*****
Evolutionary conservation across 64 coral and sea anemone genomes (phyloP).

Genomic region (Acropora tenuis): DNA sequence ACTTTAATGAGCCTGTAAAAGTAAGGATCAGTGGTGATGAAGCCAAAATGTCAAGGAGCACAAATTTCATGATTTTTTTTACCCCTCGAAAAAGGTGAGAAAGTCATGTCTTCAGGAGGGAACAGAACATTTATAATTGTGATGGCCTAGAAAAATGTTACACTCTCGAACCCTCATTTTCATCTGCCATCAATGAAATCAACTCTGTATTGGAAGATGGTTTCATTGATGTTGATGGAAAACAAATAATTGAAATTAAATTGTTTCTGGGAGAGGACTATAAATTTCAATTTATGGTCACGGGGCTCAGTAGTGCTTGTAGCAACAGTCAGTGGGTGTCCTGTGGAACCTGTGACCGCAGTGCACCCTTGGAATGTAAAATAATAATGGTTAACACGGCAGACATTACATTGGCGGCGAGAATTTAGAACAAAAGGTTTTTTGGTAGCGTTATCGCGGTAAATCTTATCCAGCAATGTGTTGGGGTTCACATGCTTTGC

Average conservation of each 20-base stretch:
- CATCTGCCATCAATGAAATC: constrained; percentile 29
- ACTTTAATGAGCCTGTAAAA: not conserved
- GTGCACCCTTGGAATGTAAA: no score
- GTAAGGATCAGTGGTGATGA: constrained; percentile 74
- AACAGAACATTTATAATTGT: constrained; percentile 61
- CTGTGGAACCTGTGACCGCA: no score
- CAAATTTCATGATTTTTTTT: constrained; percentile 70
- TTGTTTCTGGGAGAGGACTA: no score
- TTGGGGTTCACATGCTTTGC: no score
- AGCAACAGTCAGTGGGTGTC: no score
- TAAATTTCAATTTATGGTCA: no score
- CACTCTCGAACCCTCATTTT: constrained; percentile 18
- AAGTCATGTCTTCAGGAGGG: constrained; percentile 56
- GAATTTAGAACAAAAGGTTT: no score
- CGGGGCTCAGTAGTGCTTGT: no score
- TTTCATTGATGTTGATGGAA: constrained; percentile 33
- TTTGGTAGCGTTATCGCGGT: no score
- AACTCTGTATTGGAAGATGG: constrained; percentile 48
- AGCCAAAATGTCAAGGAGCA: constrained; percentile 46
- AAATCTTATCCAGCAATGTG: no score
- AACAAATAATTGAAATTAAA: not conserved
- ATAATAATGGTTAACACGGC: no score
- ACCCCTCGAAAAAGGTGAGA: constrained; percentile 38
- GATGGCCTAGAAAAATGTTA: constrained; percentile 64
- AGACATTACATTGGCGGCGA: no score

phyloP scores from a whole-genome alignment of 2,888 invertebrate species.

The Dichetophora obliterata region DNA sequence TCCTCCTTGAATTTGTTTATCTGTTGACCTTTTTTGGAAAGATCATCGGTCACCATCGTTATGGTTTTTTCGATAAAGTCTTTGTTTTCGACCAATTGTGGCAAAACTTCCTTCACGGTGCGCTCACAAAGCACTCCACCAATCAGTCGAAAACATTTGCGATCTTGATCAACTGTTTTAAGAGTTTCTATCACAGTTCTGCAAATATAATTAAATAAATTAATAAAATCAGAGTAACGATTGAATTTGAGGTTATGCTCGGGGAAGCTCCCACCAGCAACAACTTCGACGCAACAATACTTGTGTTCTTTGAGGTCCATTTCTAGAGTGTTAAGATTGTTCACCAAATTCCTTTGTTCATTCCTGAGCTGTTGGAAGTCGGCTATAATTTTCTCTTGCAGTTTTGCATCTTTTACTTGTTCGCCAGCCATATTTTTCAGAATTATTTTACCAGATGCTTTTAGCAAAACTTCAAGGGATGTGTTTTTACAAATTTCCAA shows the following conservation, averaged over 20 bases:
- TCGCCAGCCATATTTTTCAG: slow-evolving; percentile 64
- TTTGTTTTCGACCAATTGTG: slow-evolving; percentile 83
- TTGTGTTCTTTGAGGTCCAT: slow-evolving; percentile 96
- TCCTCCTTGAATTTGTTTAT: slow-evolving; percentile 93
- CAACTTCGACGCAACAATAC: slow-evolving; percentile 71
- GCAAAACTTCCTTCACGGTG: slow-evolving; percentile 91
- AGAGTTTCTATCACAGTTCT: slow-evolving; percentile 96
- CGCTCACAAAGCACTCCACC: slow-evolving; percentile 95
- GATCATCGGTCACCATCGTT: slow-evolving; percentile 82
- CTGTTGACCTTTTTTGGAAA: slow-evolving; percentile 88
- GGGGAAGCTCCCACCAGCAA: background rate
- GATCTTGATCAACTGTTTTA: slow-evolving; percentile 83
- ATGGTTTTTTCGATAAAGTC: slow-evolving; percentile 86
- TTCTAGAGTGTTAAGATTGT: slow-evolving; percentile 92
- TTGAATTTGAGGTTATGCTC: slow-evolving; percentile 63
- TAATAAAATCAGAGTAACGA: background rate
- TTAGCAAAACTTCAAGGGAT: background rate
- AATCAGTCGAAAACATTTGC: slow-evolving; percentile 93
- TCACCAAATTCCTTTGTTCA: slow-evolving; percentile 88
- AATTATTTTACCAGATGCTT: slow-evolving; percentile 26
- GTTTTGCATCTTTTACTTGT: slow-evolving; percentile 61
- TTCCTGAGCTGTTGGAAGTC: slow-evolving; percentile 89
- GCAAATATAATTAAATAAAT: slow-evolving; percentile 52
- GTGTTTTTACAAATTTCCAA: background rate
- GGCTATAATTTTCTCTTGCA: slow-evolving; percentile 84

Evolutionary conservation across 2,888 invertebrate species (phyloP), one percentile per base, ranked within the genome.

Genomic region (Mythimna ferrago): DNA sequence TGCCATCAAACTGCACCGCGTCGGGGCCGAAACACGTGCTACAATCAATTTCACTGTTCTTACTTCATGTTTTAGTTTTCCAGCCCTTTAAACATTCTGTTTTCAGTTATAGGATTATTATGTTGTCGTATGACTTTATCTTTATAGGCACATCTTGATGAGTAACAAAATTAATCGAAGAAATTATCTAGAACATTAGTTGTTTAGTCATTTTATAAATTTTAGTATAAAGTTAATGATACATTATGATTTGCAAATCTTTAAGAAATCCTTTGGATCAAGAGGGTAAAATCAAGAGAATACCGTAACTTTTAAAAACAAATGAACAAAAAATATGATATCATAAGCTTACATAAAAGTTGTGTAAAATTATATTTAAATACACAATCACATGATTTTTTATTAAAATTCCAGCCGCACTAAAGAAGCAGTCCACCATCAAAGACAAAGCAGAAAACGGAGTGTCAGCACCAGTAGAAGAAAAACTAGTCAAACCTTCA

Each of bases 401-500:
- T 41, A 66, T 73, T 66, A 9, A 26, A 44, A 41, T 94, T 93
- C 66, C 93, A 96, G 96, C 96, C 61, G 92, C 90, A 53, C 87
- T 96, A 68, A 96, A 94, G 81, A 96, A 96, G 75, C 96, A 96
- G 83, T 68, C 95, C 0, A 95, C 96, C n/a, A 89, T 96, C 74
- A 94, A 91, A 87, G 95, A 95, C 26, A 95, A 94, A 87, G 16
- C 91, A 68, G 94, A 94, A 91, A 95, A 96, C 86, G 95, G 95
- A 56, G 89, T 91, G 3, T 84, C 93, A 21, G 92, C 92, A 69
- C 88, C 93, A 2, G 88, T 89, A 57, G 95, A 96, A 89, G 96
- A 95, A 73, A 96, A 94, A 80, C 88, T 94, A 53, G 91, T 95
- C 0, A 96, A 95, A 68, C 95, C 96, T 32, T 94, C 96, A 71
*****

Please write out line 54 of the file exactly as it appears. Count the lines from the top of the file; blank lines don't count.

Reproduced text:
- GTGTTTTTACAAATTTCCAA: background rate